Durga idols immersions today, litmus test for Delhi government to keep Yamuna clean
Idol immersions during Durga Puja, which is supposed to happen only in artificial ponds this year to protect the Yamuna, is likely to be a litmus test for the Delhi government, civic agencies and over 500 Durga Puja committees in the city on Tuesday.Updated: Oct 08, 2019 07:24 IST
The wait was getting long and anxious for a team of construction workers engaged in digging up an artificial pond in South Delhi’s Greater Kailash neighbourhood. The 8,000 cubic feet capacity artificial water body was dug up by the Delhi government for immersion of idols in Durga Puja this year. Plastic sheets were spread inside the pond to stop percolation of water and an embankment was created in the peripheries of the pond – leaving one side open – but the water needed to fill the artificial pond was yet to arrive.
“The traffic is awful and it seems like the tanker is stuck somewhere,” said one of the workers.
Idol immersions during Durga Puja, which is supposed to happen only in artificial ponds this year to protect the Yamuna, is likely to be a litmus test for the Delhi government, civic agencies and over 500 Durga Puja committees in the city on Tuesday.
While several Durga Puja committees dug out artificial ponds themselves close to the puja venues, the government and civic agencies created as many as 116 ponds in Delhi for the others.
This year, the government has imposed strict prohibition on immersion of idols in the Yamuna ghats in adherence to observations of a National Green Tribunal-appointed committee last month.
Senior government officials said that for every pond, schedules have been prepared and all Puja committees in vicinity that are registered for immersion in those ponds have been given time slots, a senior government official said.
Concerns and Confusions
With less than 24 hours left for the immersions, all stakeholders shared common concerns over multiple issues — whether the dimensions of the ponds would be adequate, whether the ponds would be able to accommodate multiple idols in limited space, how the immersions will be scheduled, and more.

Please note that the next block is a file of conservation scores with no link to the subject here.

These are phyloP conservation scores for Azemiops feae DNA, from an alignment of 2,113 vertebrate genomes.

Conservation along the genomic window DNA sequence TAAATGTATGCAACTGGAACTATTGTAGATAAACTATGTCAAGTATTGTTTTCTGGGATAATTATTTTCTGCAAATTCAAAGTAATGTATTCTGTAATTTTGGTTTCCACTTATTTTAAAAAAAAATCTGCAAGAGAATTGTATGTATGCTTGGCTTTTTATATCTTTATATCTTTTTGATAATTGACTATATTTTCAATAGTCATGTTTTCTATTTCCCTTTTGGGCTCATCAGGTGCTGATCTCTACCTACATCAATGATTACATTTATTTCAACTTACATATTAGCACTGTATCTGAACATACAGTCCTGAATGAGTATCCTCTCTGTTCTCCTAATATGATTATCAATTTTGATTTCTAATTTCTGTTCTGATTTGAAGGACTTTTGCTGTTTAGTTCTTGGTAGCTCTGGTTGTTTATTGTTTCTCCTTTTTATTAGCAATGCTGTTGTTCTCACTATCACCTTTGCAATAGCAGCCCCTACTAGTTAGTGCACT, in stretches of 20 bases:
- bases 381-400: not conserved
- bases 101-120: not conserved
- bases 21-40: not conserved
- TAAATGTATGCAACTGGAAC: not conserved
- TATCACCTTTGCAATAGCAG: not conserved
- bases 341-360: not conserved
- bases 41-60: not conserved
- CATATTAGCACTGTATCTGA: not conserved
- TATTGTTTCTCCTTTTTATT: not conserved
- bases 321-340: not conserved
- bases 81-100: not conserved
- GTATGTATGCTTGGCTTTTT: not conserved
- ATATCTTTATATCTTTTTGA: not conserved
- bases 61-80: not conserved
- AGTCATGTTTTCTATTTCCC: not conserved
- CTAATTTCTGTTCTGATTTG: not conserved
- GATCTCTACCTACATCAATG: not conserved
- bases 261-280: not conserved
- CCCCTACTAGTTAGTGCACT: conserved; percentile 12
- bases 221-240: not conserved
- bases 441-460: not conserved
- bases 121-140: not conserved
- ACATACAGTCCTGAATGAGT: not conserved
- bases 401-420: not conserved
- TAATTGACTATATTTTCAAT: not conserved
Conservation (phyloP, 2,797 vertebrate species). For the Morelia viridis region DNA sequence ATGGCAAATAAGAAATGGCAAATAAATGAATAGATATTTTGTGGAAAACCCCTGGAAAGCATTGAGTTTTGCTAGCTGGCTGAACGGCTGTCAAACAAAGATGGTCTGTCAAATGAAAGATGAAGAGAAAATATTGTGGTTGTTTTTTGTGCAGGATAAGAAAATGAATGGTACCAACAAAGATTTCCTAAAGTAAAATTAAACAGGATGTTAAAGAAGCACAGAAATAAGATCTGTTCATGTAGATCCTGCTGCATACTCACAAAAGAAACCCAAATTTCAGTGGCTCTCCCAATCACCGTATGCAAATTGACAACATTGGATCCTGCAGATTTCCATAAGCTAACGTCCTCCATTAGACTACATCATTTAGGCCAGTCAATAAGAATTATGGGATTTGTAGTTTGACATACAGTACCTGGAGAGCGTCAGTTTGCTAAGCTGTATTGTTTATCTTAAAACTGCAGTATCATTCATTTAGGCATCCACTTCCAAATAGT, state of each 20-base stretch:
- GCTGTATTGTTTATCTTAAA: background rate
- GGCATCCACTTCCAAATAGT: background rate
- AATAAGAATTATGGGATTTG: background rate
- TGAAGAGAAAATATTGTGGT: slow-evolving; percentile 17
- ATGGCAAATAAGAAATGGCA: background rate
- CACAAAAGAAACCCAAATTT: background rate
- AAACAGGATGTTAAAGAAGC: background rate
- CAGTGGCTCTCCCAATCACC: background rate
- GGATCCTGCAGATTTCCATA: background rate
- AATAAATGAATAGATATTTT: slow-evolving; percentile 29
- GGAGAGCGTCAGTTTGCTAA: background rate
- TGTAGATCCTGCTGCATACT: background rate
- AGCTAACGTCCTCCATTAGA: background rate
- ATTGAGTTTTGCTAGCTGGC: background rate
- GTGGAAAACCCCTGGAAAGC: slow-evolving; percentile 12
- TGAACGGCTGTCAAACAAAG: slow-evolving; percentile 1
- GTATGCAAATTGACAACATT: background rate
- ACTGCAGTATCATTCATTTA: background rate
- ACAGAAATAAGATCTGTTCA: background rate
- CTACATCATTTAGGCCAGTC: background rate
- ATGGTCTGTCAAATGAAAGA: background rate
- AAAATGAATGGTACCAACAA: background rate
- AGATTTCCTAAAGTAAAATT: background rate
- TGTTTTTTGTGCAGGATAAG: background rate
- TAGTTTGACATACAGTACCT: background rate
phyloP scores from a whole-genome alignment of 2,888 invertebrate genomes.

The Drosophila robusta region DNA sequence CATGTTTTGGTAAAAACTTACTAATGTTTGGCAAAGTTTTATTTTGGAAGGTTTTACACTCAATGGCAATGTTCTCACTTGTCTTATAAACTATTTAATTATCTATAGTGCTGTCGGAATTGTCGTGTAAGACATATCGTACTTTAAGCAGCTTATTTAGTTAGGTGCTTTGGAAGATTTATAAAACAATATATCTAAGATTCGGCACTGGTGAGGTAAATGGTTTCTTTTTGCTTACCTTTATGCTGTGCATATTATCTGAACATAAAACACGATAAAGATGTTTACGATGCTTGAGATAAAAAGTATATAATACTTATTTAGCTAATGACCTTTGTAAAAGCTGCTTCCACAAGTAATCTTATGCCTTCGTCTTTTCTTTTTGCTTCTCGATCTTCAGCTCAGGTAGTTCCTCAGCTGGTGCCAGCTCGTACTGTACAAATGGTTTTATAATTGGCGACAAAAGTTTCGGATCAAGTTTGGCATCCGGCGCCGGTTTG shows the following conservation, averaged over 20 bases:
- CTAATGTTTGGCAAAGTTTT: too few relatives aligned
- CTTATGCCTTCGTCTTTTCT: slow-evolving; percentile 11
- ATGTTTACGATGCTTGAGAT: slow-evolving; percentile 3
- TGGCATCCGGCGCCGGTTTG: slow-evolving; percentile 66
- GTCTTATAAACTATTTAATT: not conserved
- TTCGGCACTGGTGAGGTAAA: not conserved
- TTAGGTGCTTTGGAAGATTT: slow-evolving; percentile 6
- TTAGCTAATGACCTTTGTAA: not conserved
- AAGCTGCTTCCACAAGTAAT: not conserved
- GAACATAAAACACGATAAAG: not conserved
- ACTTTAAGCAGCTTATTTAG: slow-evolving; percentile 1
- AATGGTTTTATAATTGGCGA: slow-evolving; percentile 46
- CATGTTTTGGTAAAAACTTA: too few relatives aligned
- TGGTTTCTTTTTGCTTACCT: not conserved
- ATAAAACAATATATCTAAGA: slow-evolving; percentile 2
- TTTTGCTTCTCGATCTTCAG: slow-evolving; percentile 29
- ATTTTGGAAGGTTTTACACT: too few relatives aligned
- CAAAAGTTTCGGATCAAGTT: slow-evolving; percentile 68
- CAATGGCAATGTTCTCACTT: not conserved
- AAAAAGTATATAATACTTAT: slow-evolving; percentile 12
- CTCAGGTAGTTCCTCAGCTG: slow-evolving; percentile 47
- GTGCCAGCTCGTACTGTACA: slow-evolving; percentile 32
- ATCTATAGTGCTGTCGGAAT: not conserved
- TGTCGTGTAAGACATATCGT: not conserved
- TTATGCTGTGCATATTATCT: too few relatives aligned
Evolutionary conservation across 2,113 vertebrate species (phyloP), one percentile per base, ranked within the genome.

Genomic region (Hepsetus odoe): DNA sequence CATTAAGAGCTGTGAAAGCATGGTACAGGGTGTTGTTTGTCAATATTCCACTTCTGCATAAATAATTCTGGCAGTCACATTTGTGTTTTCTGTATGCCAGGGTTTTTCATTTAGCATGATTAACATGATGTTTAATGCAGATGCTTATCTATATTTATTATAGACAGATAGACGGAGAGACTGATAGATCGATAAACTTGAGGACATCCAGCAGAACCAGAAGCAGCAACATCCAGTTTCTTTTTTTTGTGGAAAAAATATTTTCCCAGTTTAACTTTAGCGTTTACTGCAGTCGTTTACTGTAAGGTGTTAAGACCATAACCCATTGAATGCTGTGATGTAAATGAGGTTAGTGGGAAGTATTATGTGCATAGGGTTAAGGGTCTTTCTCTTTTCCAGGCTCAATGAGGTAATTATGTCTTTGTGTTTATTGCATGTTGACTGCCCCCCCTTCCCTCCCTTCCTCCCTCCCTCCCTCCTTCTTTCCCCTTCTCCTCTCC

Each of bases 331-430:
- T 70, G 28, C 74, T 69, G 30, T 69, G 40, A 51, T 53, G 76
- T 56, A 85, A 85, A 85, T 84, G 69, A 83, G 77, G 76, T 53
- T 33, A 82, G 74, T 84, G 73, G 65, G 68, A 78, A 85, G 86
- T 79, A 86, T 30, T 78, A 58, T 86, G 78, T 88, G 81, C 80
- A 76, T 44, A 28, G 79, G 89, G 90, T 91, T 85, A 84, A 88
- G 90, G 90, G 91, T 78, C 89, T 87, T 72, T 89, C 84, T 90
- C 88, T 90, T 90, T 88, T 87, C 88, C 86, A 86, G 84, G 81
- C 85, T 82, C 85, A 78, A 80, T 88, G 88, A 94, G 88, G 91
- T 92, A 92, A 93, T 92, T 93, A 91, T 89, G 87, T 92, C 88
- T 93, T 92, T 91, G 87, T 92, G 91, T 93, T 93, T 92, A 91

Till late on Monday, government officers in charge of the different ponds under their jurisdiction were holding meetings to chalk out the final plan.
“The pond here is too small and around 10 idols from two pandals have to go into it. We don’t understand how to do it. But we have directions to do so and such directions are difficult to accept,” said Anup Acharya, committee member in one of the puja committees in south Delhi’s C R Park.
The artificial pond in question here measures 1,680 cubic feet.
A senior government official said that district revenue officers were told to engage with all Durga Puja committees under their jurisdiction, and get a sense of the total number of idols to be immersed in each pond and their measurements.
“That is how the dimensions of the artificial ponds were decided. Each are different in terms of length, breadth and depth. But also, this is the first such experiment, so there is a lack of certainty about many things. But we will make sure that things go smooth,” said a sub-divisional magistrate who did not wish to be identified.
The second major concern happens to be how multiple idols will be immersed in an artificial pond with limited space. The government said, a parallel mechanism has been put in place to ensure that immersed idols are simultaneously lifted and kept aside so that, at any given point of time, the ritual does not get disrupted.
“We will engage both men and machines, such as cranes, for this purpose. We have reserved space near every artificial pond where the remains of the immersed idols will be stocked and that, eventually, has to be taken care of by civic agencies,” a senior revenue official said.
Officials in the municipal corporations said that the disposal is likely to follow the protocol that applies normally to disposal of solid waste materials on a regular basis.
“What about the sentiments involved? We cannot let the idols break or get dismantled during the ritual at any cost,” said Robin Bose, member of the Puja Committee in Kashmere Gate, which happens to be Delhi’s oldest.
The last 24 hours are crucial in terms of coordination, which is a really difficult job here, said a senior government official.
Multiple departments are involved in the process, which includes the district revenue officers, irrigation and flood control, Delhi Jal Board (DJB), power, public works department, urban shelter board and health, other than the DDA, civic agencies and Delhi Police. The government has also repaired roads leading to the artificial ponds, made adequate arrangements for lights, deploy fire tenders, ambulances and civil defence volunteers, senior government officials said.
Senior officials in the Delhi government said that they are helping the Durga Puja Committees in the coordination. “We are constantly receiving calls. There is confusion among people but we are doing our best to allay all concerns,” a revenue officer said.
Another major job to be done in the last day was to let each Puja Durga committee about the immersion schedule and timings for their turn, amid immense confusion among many of them over whether the directions on immersions strictly in artificial ponds were full and final. On late Monday evening, several of them had organised committee meetings to decide on the next steps.